St. Julian’s Infant and Junior School was built in 1952 and opened in 1953 – the infant building opening on 4th May and the junior building on the 1st September. The school was built as one of five new schools across the city (alongside Gaer, Alway, Malpas and Maesglas schools) in order to meet the needs of the post-war increase in birth rate.
Miss Winter was appointed as the first headteacher of the infant school and Miss Fry was appointed as the first headteacher of the Junior School. The official opening ceremony for the five new schools took place at Gaer Junior School on November 6th in 1953 at 5pm. It was attended by the Mayor of Newport – Cllr. William Pinnell, Chairman of the Council’s Education Committee – Trevor Vaughan and the Minister for Education – Florence Horsbrugh MP. The St. Julian’s Junior School Choir performed at the event, led by teacher Mrs Smith.
Cllr. Trevor Vaughan, chairman of the Education Committee, and his wife visited St. Julian’s Junior school at 3:15pm on 22nd October 1953 to plant a flowering cherry tree to mark the Queen’s coronation year – this tree is the large tree in front of the Junior main.
In the 60s/70s, the Parent Teacher Association raised enough money to purchase a swimming pool. This outdoor pool was built on site and many past pupils remember swimming in it, and particularly how cold it was! (picture can be seen here). The last swim in the pool was in 1984, when the pool was removed.
In the 70s, a separate nursery block was constructed on site, offering 112 part-time places to 3-4 year olds.
In 2001, the Infant school took part in CITV’s ‘Roger and the Rottentrolls’ which was aired on national television.
In June 2002, children from the school met Queen Elizabeth II when she visited Newport as part of her Golden Jubilee tour of the United Kingdom.
In 2009, the Junior and Infant schools amalgamated to form St. Julian’s Primary School. Mr David Rees, who had been the headteacher of the junior school, was re-appointed as headteacher of the primary school.
In 2010, St. Julian’s Primary School was chosen by Council Education Officers to work alongside a small group of educators across the city to develop an education resource pack for schools based on the Ryder Cup, which was hosted in Newport that year. School children were involved in the launch of the pack and attended the Celtic Manor during the tournament to watch the golfers play.
In 2011, the school came first in the PICTFOR (Parliamentary Internet, Communications and Technology Forum) National IT competition, winning £5200 to spend on technology for the school. The school then won the Wales regional award in the same competition in 2012.
In 2013, the school featured on the CBBC TV Program ‘Incredible Edibles’, where children and staff created fizzy milk in a science experiment and tasted a range of foods including brains fried in breadcrumbs! The show was recorded on the bottom infant playground, with a large production lorry and set.
In 2015, staff from St. Julian’s Primary built a link with Busiu Primary School in Uganda, with staff from both schools taking part in exchange visits. St. Julian’s Primary then set up links between five other Newport Schools and Ugandan Schools, leading another exchange visit in 2019 involving eight Newport teachers and five Ugandan teachers. Huw Lewis and later Kirsty Williams, Education Ministers for Wales, supported the visits and met with the Ugandan school staff at The Senedd during their visit to Wales both times.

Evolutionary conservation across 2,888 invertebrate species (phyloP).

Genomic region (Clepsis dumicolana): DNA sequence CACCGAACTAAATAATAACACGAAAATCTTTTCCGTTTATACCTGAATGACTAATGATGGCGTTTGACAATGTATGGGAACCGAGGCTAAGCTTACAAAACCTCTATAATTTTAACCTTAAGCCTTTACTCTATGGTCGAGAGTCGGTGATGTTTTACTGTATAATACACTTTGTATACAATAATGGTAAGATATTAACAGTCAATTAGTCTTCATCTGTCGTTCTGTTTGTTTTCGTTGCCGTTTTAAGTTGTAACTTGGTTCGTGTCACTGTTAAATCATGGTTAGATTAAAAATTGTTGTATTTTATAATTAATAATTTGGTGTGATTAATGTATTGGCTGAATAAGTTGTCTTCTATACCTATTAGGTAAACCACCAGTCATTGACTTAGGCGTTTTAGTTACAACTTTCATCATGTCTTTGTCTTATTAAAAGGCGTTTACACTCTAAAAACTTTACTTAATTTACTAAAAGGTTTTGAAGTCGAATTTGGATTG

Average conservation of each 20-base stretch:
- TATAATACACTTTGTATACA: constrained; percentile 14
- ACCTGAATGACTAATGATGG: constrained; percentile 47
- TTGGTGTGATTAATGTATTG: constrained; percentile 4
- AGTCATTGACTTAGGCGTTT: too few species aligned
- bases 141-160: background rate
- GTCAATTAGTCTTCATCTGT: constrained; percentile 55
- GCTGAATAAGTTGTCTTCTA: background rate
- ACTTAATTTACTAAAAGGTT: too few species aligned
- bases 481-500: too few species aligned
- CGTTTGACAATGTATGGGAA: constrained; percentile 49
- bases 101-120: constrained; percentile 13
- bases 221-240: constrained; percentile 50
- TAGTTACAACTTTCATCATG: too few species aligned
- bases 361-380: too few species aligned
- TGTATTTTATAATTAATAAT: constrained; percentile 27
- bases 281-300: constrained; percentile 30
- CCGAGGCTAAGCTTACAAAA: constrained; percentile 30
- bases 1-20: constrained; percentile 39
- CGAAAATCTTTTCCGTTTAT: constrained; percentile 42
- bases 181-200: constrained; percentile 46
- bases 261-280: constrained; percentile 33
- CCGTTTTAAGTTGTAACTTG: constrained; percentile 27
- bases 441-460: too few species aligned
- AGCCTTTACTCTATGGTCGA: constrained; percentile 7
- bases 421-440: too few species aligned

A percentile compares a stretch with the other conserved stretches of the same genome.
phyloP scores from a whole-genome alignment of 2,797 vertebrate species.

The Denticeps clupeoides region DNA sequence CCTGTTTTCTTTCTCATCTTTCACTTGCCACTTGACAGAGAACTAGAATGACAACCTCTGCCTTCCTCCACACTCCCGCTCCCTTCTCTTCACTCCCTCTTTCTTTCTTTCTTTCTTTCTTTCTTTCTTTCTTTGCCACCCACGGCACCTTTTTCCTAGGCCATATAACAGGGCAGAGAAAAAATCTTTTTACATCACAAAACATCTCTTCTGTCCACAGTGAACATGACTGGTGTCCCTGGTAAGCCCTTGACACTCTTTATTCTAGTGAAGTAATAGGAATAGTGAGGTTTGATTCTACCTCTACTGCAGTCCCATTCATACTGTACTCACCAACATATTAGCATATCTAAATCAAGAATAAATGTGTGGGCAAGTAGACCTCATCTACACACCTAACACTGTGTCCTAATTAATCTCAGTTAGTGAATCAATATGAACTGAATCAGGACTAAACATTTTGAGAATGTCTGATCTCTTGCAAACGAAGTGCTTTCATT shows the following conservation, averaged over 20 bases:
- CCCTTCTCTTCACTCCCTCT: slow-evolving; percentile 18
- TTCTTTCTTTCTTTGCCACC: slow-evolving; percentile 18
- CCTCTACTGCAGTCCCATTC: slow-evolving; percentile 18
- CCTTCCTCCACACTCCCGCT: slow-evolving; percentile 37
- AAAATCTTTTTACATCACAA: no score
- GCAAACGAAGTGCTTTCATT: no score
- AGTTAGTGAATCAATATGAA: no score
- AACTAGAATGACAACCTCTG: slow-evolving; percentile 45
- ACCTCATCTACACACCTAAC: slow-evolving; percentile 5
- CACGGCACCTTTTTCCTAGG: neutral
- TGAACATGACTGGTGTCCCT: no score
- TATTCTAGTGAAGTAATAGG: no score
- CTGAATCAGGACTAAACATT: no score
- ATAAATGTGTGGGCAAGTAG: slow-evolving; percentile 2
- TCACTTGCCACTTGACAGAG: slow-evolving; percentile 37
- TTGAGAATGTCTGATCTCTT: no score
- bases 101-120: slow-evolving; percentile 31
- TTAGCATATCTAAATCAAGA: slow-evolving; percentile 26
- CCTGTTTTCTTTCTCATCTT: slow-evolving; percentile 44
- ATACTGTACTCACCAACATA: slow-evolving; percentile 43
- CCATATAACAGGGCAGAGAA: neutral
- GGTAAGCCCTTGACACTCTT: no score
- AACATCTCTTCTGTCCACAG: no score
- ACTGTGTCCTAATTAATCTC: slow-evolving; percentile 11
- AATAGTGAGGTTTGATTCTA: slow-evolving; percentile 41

In July 2015, St. Julian’s Primary School went viral when staff and pupils recorded a flashmob dance on the playground to celebrate the service and retirement of teacher, Mrs Gabica. The original video had over 2,000,000 views on YouTube and news outlets across the world were contacting the school to arrange interviews with staff and pupils.
In 2016, St. Julian’s Primary School was selected by the Welsh Government as one of thirteen ‘Digital Pioneer Schools’ across Wales to assist with developing the national Digital Competence Framework for schools. The school was then chosen as a Professional Learning Pioneer School and Quality Improvement Pioneer school, involved in developing the Areas of Learning for the new Curriculum for Wales.
In October 2018, Estyn judged the school to be ‘Excellent’ in all five inspection areas.
In December 2019, the school was selected by the Welsh Government to host members of the Atlantic Rim Collaboratory, a group of senior education officials from across eight countries. School staff presented elements of the school’s curriculum at the ARC conference in the Hilton Hotel, Cardiff.
In July 2020, the school bid farewell to Mrs Christine Arnold who retired after 40 years of service at the age of 72. Mrs Arnold had been one of the school’s very first pupils in 1953. She was later employed at the school as a midday supervisor in 1980 and then became the School Clerk in 1993.
In July 2021, St. Julian’s held a garden party and afternoon-tea on the school field to mark the retirement of Mrs Anne Evans. Mrs Evans joined the school in 1978, moving from Alway Primary. She served at the school for 43 years and is the longest serving teacher at the school ever, and one of the longest serving teachers in Newport Local Authority. Although Mrs Evans decided it was time for her to retire, she couldn’t bear to fully leave just yet and currently remains on staff working two days a week.
Nine out of the seventy-nine staff currently employed at the school are former pupils of St. Julian’s Primary.